The govern­ment re­ported a fis­cal deficit of Rs.5.9 lakh crore ($81.4 bil­lion) for April-Au­gust 2018 i.e. 94.7% of the bud­geted tar­get for FY19 com­pared to 96.1% a year ago. Net tax re­ceipts in the first five months of FY19 were Rs.3.66 lakh crore.

On the val­u­a­tion front, I strongly feel that the mar­kets are still in the over­val­ued ter­ri­tory. Cur­rently, the Nifty trades at a P/E of 24.95x and P/BV of 3.28x. Its EPS works out to Rs.413.48. Buf­fet’s in­di­ca­tor of mar­ket cap: GDP is also trad­ing higher than the av­er­age although it has cooled off from the high early this year. Over­all, though the val­u­a­tions have cooled off a bit, they are still in the danger zone and at his­toric high lev­els. Although the cues on the do­mes­tic front are neu­tral, the fear of a fi­nan­cial cri­sis in the In­dian fi­nan­cial mar­ket cou­pled with weak­en­ing ru­pee and ris­ing crude oil prices is pulling the mar­kets down. The govern­ment and the RBI need to sal­vage the sit­u­a­tion quickly or else a deeper cor­rec­tion in the mar­kets may be in the off­ing.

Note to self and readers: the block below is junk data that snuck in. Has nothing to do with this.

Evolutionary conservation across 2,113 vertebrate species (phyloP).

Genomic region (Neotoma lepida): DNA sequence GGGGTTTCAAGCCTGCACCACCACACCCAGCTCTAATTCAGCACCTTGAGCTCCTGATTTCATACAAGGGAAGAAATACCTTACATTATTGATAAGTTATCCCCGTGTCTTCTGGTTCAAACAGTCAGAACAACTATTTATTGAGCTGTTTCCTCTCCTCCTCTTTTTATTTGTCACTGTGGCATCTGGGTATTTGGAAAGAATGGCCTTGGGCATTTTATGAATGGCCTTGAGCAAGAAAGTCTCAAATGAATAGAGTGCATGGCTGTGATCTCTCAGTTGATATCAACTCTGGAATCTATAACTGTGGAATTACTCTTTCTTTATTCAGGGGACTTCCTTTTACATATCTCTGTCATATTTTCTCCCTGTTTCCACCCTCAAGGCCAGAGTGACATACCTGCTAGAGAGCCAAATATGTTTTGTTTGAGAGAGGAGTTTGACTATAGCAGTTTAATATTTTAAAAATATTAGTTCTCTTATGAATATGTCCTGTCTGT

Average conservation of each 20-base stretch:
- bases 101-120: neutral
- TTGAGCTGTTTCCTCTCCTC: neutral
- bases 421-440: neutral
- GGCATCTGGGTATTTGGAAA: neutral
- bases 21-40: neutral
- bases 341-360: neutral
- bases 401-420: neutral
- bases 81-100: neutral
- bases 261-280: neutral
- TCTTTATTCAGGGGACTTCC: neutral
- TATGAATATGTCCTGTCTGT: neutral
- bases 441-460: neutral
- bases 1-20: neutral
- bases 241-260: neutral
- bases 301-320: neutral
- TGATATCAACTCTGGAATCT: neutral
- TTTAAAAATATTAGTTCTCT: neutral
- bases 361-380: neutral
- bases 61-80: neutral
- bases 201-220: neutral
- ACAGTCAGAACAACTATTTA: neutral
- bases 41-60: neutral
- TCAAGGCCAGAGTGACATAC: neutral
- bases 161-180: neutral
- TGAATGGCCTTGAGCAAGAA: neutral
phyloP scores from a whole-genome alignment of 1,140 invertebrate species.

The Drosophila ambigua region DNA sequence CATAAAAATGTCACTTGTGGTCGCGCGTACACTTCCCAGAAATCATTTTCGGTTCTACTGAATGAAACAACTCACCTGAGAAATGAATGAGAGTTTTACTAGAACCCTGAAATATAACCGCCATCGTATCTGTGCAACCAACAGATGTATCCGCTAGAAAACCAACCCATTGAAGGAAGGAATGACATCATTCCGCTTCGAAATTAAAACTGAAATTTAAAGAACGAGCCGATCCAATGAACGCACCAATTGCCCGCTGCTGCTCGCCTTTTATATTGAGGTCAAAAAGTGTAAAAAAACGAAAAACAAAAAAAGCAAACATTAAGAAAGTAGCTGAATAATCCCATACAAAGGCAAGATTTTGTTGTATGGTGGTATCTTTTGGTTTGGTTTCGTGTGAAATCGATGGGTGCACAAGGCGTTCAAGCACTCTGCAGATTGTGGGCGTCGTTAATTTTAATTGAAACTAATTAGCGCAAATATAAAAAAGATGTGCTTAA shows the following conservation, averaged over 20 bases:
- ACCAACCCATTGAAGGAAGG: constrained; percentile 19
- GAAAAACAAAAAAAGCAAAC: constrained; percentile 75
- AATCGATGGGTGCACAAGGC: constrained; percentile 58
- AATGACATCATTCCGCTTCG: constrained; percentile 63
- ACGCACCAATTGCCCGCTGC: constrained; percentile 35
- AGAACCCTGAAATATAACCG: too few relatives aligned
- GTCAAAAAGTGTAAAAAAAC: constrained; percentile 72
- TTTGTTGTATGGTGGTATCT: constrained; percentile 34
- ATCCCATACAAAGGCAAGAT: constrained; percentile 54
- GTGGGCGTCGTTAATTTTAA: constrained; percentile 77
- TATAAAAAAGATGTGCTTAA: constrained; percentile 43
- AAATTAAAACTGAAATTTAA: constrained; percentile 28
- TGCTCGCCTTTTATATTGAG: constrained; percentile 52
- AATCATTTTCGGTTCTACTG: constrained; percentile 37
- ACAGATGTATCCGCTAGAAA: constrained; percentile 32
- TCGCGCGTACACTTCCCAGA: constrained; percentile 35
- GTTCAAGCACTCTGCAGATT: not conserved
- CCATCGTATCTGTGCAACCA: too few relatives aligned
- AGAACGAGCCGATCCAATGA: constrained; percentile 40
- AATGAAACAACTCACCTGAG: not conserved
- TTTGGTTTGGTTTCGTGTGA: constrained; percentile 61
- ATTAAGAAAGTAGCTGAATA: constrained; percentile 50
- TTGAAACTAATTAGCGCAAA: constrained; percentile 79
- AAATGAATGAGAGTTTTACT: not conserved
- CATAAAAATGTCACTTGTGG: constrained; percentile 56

It seems that the pain is still not fully over and we may see more vo­latil­ity in com­ing days. How­ever, if you’re a long-term in­vestor, you need not be afraid of such cor­rec­tions and vo­latil­ity. In­vest­ing wisely at the right lev­els al­ways helps in the long run.

Here are some prin­ci­ples that in­vestors must fol­low in such painful times:

1. Don’t let emo­tions take over, in­vest wisely: Don’t panic and take hasty de­ci­sions amidst vo­latil­ity. A bad vo­latil­ity-in­duced trade can be hard to re­cover from.

2. Keep an emer­gency fund: Al­ways be pre­pared for such mar­ket con­di­tions. Main­tain a con­tin­gency fund so that you have enough money to in­vest at the right time.

3. Never in­vest at one go: Don’t in­vest all your money in one shot. Al­ways have stag­gered in­vest­ment plans.

4. Re­view your port­fo­lio: Know the value of what you own. Un­der­stand the busi­ness of the com­pa­nies you have in­vested in. Lack of knowl­edge is what causes most in­vestors to buy or sell at the worst times. Know the com­pany you in­vest in and in­vest only in fun­da­men­tally sound com­pa­nies.

5. Do not sit on the side­lines: A good fi­nan­cial plan sur­vives a shaky mar­ket. Be greedy when oth­ers are fear­ful. Con­tinue to in­vest in small chunks and in a stag­gered man­ner.

6. Di­ver­sify: Diver­si­fi­ca­tion is one of the best ways to mit­i­gate vo­latil­ity.

Be cau­tious and keep in­vest­ing!